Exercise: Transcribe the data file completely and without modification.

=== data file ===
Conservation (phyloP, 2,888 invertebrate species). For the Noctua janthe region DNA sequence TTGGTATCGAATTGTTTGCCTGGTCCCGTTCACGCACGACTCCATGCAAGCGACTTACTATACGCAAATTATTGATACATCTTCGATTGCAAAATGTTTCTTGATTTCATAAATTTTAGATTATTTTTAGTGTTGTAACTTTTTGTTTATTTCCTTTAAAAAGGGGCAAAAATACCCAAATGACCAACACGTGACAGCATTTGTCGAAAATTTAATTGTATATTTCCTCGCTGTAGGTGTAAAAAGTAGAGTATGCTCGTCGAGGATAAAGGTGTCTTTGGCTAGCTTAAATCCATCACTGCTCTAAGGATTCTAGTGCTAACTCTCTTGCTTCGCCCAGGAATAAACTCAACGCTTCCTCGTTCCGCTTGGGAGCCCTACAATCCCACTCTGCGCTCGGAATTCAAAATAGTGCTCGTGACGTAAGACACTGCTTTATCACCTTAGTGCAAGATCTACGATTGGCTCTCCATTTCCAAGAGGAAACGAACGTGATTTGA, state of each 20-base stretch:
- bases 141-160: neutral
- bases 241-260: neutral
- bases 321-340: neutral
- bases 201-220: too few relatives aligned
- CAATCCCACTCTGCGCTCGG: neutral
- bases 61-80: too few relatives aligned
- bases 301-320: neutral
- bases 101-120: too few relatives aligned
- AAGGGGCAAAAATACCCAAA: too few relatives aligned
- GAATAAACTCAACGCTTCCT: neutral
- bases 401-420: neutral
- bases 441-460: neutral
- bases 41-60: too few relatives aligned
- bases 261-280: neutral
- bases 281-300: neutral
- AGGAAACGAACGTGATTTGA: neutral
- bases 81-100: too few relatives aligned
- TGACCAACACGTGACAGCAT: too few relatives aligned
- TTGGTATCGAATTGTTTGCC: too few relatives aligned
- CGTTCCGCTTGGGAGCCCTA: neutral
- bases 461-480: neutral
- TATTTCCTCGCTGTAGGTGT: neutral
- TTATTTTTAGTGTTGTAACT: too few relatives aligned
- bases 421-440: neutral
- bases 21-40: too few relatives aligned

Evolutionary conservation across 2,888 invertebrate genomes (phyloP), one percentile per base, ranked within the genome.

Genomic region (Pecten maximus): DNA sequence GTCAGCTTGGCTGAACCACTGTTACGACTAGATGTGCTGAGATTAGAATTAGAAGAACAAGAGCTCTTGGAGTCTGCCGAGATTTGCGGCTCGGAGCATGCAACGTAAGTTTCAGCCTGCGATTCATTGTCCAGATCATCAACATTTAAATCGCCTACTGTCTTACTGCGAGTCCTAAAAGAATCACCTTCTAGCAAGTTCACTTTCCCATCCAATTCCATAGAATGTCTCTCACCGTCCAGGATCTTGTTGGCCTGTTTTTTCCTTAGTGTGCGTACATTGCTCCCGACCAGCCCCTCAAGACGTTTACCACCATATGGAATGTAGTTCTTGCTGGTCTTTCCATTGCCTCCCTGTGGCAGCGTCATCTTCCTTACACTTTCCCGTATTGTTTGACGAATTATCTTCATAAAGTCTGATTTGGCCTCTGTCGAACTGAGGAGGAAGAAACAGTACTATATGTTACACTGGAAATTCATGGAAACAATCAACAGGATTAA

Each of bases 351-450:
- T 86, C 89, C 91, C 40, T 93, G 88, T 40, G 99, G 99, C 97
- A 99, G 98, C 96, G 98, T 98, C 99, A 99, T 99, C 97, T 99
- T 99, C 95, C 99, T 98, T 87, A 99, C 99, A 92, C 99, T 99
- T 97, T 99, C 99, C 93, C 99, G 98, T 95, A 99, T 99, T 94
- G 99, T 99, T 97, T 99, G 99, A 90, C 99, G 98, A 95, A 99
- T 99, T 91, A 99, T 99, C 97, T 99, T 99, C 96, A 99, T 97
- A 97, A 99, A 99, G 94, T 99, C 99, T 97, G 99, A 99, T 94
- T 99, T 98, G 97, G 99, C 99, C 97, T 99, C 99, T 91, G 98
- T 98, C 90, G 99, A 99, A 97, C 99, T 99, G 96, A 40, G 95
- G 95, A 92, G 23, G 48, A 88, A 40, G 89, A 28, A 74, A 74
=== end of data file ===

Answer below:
Conservation (phyloP, 2,888 invertebrate species). For the Noctua janthe region DNA sequence TTGGTATCGAATTGTTTGCCTGGTCCCGTTCACGCACGACTCCATGCAAGCGACTTACTATACGCAAATTATTGATACATCTTCGATTGCAAAATGTTTCTTGATTTCATAAATTTTAGATTATTTTTAGTGTTGTAACTTTTTGTTTATTTCCTTTAAAAAGGGGCAAAAATACCCAAATGACCAACACGTGACAGCATTTGTCGAAAATTTAATTGTATATTTCCTCGCTGTAGGTGTAAAAAGTAGAGTATGCTCGTCGAGGATAAAGGTGTCTTTGGCTAGCTTAAATCCATCACTGCTCTAAGGATTCTAGTGCTAACTCTCTTGCTTCGCCCAGGAATAAACTCAACGCTTCCTCGTTCCGCTTGGGAGCCCTACAATCCCACTCTGCGCTCGGAATTCAAAATAGTGCTCGTGACGTAAGACACTGCTTTATCACCTTAGTGCAAGATCTACGATTGGCTCTCCATTTCCAAGAGGAAACGAACGTGATTTGA, state of each 20-base stretch:
- bases 141-160: neutral
- bases 241-260: neutral
- bases 321-340: neutral
- bases 201-220: too few relatives aligned
- CAATCCCACTCTGCGCTCGG: neutral
- bases 61-80: too few relatives aligned
- bases 301-320: neutral
- bases 101-120: too few relatives aligned
- AAGGGGCAAAAATACCCAAA: too few relatives aligned
- GAATAAACTCAACGCTTCCT: neutral
- bases 401-420: neutral
- bases 441-460: neutral
- bases 41-60: too few relatives aligned
- bases 261-280: neutral
- bases 281-300: neutral
- AGGAAACGAACGTGATTTGA: neutral
- bases 81-100: too few relatives aligned
- TGACCAACACGTGACAGCAT: too few relatives aligned
- TTGGTATCGAATTGTTTGCC: too few relatives aligned
- CGTTCCGCTTGGGAGCCCTA: neutral
- bases 461-480: neutral
- TATTTCCTCGCTGTAGGTGT: neutral
- TTATTTTTAGTGTTGTAACT: too few relatives aligned
- bases 421-440: neutral
- bases 21-40: too few relatives aligned

Evolutionary conservation across 2,888 invertebrate genomes (phyloP), one percentile per base, ranked within the genome.

Genomic region (Pecten maximus): DNA sequence GTCAGCTTGGCTGAACCACTGTTACGACTAGATGTGCTGAGATTAGAATTAGAAGAACAAGAGCTCTTGGAGTCTGCCGAGATTTGCGGCTCGGAGCATGCAACGTAAGTTTCAGCCTGCGATTCATTGTCCAGATCATCAACATTTAAATCGCCTACTGTCTTACTGCGAGTCCTAAAAGAATCACCTTCTAGCAAGTTCACTTTCCCATCCAATTCCATAGAATGTCTCTCACCGTCCAGGATCTTGTTGGCCTGTTTTTTCCTTAGTGTGCGTACATTGCTCCCGACCAGCCCCTCAAGACGTTTACCACCATATGGAATGTAGTTCTTGCTGGTCTTTCCATTGCCTCCCTGTGGCAGCGTCATCTTCCTTACACTTTCCCGTATTGTTTGACGAATTATCTTCATAAAGTCTGATTTGGCCTCTGTCGAACTGAGGAGGAAGAAACAGTACTATATGTTACACTGGAAATTCATGGAAACAATCAACAGGATTAA

Each of bases 351-450:
- T 86, C 89, C 91, C 40, T 93, G 88, T 40, G 99, G 99, C 97
- A 99, G 98, C 96, G 98, T 98, C 99, A 99, T 99, C 97, T 99
- T 99, C 95, C 99, T 98, T 87, A 99, C 99, A 92, C 99, T 99
- T 97, T 99, C 99, C 93, C 99, G 98, T 95, A 99, T 99, T 94
- G 99, T 99, T 97, T 99, G 99, A 90, C 99, G 98, A 95, A 99
- T 99, T 91, A 99, T 99, C 97, T 99, T 99, C 96, A 99, T 97
- A 97, A 99, A 99, G 94, T 99, C 99, T 97, G 99, A 99, T 94
- T 99, T 98, G 97, G 99, C 99, C 97, T 99, C 99, T 91, G 98
- T 98, C 90, G 99, A 99, A 97, C 99, T 99, G 96, A 40, G 95
- G 95, A 92, G 23, G 48, A 88, A 40, G 89, A 28, A 74, A 74